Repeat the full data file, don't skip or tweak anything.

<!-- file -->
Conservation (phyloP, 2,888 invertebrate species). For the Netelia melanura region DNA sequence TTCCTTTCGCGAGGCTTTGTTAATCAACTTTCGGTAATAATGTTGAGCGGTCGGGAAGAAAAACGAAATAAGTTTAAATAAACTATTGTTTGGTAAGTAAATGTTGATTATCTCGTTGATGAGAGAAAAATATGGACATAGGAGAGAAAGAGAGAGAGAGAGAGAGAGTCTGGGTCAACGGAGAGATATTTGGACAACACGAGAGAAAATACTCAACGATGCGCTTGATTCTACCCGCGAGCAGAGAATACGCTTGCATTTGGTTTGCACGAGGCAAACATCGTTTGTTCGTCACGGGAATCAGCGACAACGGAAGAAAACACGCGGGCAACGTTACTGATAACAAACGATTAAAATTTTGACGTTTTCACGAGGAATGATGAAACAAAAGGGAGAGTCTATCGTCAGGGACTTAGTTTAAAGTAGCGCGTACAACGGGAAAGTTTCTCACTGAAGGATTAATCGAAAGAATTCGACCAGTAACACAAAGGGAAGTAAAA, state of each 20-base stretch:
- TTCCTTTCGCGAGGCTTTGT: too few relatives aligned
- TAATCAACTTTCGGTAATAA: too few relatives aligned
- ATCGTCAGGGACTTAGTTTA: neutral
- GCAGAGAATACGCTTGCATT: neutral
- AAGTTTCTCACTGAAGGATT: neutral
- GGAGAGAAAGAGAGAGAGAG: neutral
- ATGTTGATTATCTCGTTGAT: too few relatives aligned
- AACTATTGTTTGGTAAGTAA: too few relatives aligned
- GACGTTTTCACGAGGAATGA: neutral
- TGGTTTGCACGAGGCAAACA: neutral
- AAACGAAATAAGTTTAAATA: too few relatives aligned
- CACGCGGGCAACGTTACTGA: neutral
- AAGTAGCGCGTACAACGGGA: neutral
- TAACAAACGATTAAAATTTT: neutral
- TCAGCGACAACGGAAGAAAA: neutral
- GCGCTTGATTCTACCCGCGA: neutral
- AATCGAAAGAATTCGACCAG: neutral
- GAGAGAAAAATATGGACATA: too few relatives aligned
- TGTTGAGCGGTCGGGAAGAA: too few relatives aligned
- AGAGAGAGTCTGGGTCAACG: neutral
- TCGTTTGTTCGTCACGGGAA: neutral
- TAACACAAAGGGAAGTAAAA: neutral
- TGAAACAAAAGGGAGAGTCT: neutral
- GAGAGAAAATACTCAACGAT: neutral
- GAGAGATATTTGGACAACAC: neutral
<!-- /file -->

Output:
Conservation (phyloP, 2,888 invertebrate species). For the Netelia melanura region DNA sequence TTCCTTTCGCGAGGCTTTGTTAATCAACTTTCGGTAATAATGTTGAGCGGTCGGGAAGAAAAACGAAATAAGTTTAAATAAACTATTGTTTGGTAAGTAAATGTTGATTATCTCGTTGATGAGAGAAAAATATGGACATAGGAGAGAAAGAGAGAGAGAGAGAGAGAGTCTGGGTCAACGGAGAGATATTTGGACAACACGAGAGAAAATACTCAACGATGCGCTTGATTCTACCCGCGAGCAGAGAATACGCTTGCATTTGGTTTGCACGAGGCAAACATCGTTTGTTCGTCACGGGAATCAGCGACAACGGAAGAAAACACGCGGGCAACGTTACTGATAACAAACGATTAAAATTTTGACGTTTTCACGAGGAATGATGAAACAAAAGGGAGAGTCTATCGTCAGGGACTTAGTTTAAAGTAGCGCGTACAACGGGAAAGTTTCTCACTGAAGGATTAATCGAAAGAATTCGACCAGTAACACAAAGGGAAGTAAAA, state of each 20-base stretch:
- TTCCTTTCGCGAGGCTTTGT: too few relatives aligned
- TAATCAACTTTCGGTAATAA: too few relatives aligned
- ATCGTCAGGGACTTAGTTTA: neutral
- GCAGAGAATACGCTTGCATT: neutral
- AAGTTTCTCACTGAAGGATT: neutral
- GGAGAGAAAGAGAGAGAGAG: neutral
- ATGTTGATTATCTCGTTGAT: too few relatives aligned
- AACTATTGTTTGGTAAGTAA: too few relatives aligned
- GACGTTTTCACGAGGAATGA: neutral
- TGGTTTGCACGAGGCAAACA: neutral
- AAACGAAATAAGTTTAAATA: too few relatives aligned
- CACGCGGGCAACGTTACTGA: neutral
- AAGTAGCGCGTACAACGGGA: neutral
- TAACAAACGATTAAAATTTT: neutral
- TCAGCGACAACGGAAGAAAA: neutral
- GCGCTTGATTCTACCCGCGA: neutral
- AATCGAAAGAATTCGACCAG: neutral
- GAGAGAAAAATATGGACATA: too few relatives aligned
- TGTTGAGCGGTCGGGAAGAA: too few relatives aligned
- AGAGAGAGTCTGGGTCAACG: neutral
- TCGTTTGTTCGTCACGGGAA: neutral
- TAACACAAAGGGAAGTAAAA: neutral
- TGAAACAAAAGGGAGAGTCT: neutral
- GAGAGAAAATACTCAACGAT: neutral
- GAGAGATATTTGGACAACAC: neutral